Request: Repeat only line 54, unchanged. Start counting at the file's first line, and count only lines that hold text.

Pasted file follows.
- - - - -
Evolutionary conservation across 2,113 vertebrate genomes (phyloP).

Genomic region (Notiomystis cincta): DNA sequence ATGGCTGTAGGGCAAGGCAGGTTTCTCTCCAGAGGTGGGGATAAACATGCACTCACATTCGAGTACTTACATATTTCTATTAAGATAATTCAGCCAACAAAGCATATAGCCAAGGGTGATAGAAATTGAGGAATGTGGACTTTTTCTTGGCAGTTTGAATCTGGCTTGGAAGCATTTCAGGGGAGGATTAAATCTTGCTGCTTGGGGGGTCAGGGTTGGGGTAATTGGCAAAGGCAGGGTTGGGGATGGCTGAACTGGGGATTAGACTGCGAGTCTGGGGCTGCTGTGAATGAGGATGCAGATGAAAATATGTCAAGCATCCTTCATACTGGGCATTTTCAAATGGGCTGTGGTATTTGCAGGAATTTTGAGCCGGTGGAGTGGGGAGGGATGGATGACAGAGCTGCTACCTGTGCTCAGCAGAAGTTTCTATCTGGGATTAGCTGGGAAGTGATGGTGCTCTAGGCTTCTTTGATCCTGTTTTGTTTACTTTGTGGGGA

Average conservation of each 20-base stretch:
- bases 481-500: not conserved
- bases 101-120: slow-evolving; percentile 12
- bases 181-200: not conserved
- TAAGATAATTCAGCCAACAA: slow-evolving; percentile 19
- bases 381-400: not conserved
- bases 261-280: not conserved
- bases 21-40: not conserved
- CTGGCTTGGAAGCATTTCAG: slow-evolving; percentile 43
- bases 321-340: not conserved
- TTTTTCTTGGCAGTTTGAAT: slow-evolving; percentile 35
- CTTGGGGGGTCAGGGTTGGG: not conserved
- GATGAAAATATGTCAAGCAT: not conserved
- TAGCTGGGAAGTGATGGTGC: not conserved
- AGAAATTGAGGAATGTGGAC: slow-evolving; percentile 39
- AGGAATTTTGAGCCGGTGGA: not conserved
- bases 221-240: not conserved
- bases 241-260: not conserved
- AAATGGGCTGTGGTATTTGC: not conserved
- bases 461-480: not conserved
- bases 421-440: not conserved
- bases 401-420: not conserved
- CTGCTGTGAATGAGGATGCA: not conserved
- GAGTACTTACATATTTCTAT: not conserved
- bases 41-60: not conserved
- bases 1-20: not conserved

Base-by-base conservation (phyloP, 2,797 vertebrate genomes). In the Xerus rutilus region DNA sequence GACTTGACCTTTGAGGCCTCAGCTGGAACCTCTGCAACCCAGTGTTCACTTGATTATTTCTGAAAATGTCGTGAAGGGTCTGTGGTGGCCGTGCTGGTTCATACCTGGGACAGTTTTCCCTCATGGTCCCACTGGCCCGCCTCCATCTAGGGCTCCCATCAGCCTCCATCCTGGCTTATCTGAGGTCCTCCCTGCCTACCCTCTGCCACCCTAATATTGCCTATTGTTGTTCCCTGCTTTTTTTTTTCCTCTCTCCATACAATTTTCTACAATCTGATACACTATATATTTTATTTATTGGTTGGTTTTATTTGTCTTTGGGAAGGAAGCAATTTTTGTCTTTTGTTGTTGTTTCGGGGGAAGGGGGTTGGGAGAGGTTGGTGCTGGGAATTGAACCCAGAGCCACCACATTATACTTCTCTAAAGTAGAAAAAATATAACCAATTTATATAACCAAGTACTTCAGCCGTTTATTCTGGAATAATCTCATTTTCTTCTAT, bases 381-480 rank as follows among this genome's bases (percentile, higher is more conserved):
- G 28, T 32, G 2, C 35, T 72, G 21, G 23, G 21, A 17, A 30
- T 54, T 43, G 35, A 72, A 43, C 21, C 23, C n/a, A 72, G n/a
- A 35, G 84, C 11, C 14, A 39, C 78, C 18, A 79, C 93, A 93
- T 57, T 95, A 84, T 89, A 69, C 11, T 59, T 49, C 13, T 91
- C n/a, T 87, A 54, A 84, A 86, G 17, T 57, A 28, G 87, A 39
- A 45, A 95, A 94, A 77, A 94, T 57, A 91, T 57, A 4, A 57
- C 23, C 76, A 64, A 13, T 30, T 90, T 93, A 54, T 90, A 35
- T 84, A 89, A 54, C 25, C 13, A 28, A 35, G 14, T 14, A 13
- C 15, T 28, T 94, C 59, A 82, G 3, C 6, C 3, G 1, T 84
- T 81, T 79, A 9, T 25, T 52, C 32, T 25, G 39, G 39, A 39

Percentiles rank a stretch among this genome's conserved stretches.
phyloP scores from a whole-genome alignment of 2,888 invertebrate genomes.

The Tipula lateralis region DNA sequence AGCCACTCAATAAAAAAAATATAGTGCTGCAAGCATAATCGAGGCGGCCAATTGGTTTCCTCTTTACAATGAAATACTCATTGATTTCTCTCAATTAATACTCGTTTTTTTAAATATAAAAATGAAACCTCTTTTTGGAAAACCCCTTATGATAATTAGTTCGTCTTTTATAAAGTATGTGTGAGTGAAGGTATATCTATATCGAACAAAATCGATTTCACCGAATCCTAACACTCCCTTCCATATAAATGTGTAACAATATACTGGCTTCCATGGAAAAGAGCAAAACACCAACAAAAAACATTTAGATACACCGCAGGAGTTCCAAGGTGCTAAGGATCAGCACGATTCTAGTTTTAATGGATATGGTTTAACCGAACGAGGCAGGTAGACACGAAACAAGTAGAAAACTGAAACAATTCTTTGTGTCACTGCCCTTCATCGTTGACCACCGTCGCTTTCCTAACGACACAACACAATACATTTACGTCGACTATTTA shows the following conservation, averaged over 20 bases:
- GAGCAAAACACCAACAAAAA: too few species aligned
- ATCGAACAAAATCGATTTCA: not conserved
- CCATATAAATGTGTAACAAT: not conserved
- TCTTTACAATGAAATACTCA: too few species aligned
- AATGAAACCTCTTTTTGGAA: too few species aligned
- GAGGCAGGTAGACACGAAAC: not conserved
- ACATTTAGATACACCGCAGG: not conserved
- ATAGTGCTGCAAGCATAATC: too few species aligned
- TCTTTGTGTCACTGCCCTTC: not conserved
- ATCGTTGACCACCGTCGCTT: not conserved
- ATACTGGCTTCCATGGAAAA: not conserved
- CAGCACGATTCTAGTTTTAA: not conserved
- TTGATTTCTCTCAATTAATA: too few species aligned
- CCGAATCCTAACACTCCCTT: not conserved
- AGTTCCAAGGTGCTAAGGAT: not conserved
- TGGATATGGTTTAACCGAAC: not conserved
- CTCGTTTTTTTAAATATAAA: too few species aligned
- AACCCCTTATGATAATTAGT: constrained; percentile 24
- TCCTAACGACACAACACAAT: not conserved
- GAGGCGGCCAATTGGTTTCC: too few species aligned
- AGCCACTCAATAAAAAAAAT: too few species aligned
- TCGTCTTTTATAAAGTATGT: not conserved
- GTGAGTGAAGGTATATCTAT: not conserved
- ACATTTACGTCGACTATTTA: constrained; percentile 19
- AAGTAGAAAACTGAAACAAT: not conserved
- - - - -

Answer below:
- CAGCACGATTCTAGTTTTAA: not conserved